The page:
Next time you’re on a ferry trip, look out to sea and you might see something special - whales or dolphins. RACHEL JONES finds out more.
A geyser-like spray had appeared above the surface of the water – a sure sign that a large sea creature was about to reveal itself.
Sure enough it was a whale’s blow – the spout of air and vapour the animal gives off when it surfaces and breathes out.
And that was followed by a sighting they had never expected when they embarked on an ordinary ferry trip. A mighty fin whale – at 25m in length the world’s second largest animal – leaped from the water, rolling until the awe-struck passengers could see her head and then her dorsal fin.
And the spectacle didn’t end there, This enormous creature, visible beyond the rear of the boat as it journeyed through the Bay of Biscay, was travelling with her calf.
It was a special moment for Richard Bull, who as a wildlife officer for marine conservation charity Orca, has spotted many wonderful creatures out at sea.
‘It was one of the best things I’d seen. This is the largest animal in the world that can clear the water, the blue whale is just too big. So to witness that was wonderful,’ says Richard.
But it was even more amazing for the passengers gathered around Richard. They were simply taking a ferry crossing between Portsmouth and Santander in Spain, not an expensive wildlife-watching trip.
Sights of cetaceans are more common than most people think around the UK and in European waters, and the Bay of Biscay off the coast of France is a hotbed for wildlife.
So Orca is working with ferry companies to help passengers spot the different species. The charity’s wildlife officers take ferry crossings, including Brittany Ferries’ routes between Portsmouth and Santander and Bilbao, helping passengers look for signs of wildlife and giving talks and information about the creatures and conservation.
‘We’re trying to give ferry passengers a great experience. We usually have a good mix of people on deck looking for whales and dolphins, from truck drivers to children,’ says Richard, a conservation biologist by profession.
‘We also talk to them about the importance of cetaceans and the threats to these animals. We’re keen for people to have a personal experience of whales and dolphins because if they have seen them and learned more about them, they’re more likely to think about helping to conserve them.’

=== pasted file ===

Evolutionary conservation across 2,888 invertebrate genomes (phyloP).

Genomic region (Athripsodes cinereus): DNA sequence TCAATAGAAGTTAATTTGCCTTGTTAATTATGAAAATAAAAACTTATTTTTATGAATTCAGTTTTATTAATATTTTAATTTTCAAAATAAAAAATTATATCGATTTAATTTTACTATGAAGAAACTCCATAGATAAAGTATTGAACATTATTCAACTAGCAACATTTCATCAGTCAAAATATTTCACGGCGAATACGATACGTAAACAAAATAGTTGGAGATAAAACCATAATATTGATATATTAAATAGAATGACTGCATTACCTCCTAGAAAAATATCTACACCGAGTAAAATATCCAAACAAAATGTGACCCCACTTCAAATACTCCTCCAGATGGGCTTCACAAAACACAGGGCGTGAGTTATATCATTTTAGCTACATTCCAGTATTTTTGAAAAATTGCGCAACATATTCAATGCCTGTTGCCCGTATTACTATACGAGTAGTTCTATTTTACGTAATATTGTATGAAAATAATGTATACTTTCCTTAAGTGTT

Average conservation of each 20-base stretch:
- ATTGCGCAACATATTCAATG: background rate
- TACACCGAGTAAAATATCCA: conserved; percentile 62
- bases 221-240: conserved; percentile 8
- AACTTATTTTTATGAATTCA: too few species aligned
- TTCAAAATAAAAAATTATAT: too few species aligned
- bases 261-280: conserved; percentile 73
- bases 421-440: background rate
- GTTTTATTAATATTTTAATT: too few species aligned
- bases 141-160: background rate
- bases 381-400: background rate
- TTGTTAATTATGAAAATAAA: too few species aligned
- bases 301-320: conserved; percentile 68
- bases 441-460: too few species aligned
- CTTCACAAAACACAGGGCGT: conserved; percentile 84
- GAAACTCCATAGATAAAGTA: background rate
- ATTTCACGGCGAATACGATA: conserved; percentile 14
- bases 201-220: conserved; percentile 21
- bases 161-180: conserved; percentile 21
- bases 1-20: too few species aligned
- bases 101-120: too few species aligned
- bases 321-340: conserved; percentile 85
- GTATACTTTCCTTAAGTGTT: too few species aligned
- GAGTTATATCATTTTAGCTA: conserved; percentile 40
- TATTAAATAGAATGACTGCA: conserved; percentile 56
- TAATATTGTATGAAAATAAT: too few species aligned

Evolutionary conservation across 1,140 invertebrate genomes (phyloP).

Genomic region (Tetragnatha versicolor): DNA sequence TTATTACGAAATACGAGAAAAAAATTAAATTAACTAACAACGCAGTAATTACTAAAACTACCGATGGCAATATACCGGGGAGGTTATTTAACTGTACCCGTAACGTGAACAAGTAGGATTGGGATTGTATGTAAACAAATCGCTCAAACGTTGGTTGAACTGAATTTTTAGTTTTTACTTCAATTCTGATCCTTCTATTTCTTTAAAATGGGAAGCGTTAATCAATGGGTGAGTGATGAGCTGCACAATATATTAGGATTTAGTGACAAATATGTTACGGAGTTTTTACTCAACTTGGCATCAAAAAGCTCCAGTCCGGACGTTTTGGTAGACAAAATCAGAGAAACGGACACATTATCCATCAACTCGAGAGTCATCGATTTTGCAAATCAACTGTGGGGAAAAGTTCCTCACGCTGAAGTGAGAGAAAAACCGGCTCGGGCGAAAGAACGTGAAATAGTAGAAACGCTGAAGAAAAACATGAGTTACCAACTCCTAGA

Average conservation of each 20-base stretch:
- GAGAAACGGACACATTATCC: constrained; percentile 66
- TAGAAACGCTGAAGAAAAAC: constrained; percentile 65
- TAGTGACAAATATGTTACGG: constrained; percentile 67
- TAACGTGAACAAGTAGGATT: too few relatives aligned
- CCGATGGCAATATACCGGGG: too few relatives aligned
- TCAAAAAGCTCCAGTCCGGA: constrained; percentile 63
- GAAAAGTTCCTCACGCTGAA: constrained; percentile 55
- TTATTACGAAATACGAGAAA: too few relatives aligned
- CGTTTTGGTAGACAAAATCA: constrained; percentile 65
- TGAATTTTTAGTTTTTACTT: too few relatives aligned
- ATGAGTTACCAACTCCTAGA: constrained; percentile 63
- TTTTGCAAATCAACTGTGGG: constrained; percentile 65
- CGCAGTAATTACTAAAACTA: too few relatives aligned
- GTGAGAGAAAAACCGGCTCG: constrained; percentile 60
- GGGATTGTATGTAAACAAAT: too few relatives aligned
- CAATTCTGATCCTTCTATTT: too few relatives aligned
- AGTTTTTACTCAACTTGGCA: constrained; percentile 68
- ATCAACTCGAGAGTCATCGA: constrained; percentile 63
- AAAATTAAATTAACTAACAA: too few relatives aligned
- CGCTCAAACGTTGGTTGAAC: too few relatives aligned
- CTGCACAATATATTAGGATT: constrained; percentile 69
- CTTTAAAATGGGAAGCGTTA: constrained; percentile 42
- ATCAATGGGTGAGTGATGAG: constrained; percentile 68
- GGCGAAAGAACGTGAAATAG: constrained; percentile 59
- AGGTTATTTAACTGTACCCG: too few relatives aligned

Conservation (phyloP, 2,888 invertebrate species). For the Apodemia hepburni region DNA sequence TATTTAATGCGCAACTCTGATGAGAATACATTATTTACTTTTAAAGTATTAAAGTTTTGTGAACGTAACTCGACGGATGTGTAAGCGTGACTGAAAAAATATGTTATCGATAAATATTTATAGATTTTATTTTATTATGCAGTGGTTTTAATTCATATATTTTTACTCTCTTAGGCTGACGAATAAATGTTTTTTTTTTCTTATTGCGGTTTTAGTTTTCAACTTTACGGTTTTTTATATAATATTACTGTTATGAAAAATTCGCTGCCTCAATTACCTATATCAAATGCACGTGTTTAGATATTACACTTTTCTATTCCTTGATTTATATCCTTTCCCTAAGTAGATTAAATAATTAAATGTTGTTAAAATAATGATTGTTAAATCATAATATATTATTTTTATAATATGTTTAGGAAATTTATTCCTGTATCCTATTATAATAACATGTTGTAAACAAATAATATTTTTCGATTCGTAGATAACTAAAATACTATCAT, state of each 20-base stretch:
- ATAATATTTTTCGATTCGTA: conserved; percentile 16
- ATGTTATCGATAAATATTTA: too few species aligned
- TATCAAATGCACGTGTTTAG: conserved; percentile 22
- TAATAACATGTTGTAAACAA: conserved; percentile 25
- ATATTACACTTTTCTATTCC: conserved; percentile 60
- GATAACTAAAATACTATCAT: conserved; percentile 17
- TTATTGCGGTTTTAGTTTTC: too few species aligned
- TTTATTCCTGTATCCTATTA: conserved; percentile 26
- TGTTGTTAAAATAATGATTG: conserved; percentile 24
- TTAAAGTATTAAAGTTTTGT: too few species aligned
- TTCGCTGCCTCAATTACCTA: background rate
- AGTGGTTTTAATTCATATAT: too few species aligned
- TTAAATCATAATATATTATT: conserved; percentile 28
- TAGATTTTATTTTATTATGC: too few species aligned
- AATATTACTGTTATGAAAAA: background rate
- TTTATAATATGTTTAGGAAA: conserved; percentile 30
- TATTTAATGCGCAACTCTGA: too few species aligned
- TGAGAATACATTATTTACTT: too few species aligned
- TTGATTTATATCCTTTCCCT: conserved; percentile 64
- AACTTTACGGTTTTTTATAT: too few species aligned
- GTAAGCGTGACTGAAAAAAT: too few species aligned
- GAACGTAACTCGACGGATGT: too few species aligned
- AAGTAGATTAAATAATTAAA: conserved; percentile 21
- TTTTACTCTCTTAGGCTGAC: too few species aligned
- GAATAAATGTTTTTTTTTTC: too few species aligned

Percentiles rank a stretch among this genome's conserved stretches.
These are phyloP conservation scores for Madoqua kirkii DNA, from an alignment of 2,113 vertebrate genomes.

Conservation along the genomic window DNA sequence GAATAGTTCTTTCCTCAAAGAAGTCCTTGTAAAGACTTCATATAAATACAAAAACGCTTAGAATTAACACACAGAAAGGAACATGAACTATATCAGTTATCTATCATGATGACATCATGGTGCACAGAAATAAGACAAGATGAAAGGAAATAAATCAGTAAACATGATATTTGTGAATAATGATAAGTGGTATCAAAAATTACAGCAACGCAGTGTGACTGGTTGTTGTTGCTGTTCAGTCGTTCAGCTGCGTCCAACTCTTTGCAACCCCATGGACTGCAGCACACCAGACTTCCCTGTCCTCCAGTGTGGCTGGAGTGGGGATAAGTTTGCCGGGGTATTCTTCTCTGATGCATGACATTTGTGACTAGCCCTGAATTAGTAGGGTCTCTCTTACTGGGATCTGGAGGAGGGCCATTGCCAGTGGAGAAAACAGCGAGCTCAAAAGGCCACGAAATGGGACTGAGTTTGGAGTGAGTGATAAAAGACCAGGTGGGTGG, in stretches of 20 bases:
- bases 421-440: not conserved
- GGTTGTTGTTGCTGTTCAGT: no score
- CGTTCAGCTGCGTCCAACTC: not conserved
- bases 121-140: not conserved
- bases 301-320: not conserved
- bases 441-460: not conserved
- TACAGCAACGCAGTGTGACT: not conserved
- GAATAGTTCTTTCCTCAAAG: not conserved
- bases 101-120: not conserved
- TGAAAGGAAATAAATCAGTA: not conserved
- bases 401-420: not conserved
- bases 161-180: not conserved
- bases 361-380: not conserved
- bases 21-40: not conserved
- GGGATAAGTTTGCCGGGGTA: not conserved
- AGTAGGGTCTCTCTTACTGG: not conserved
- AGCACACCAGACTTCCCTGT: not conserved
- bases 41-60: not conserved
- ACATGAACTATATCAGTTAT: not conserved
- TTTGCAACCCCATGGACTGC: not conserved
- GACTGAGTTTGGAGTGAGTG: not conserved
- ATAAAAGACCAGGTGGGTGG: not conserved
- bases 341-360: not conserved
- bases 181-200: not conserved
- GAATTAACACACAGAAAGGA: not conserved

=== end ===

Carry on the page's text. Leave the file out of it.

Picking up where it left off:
One of the aims of the charity is to get people to realise just how much wildlife there is in our waters. Dolphins can be a common sight for ferry passengers and the friendly sea mammals are more than happy to be noticed.
‘You see them coming in, leaping about and rushing towards the boat,’ says Richard.
‘They’re very inquisitive and they like to play around the boats, splashing around and diving underneath. They keep well away from the propellers, they know how to avoid those, and then you see them leaping around in the wake at the back.’
There aren’t guaranteed sightings on every crossing and it largely depends on the sea state. But in the summer months particularly, the likelihood of spotting something is very high.
Richard says that last year he saw upwards of 1,000 dolphins in one crossing, frequently spotting large pods. Another trip gave him sightings of 12 fin whales. There are many species in the waters of the Bay of Biscay, where even the blue whale – the largest animal on the planet – has been spotted, although this is very rare.
Another way to see these creatures is to become a volunteer for Orca. One aspect of the charity’s work is conducting scientific surveys for conservation purposes. Volunteer surveyors assist in counting the species they see and observing and recording their habitats and behaviour.
The results of these surveys are often used by scientists within government bodies and other organisations and may ultimately be used for policies to protect marine life.
‘The data is really important for providing an atlas of cetacean distribution,’ says Sally Hamilton, director of Orca.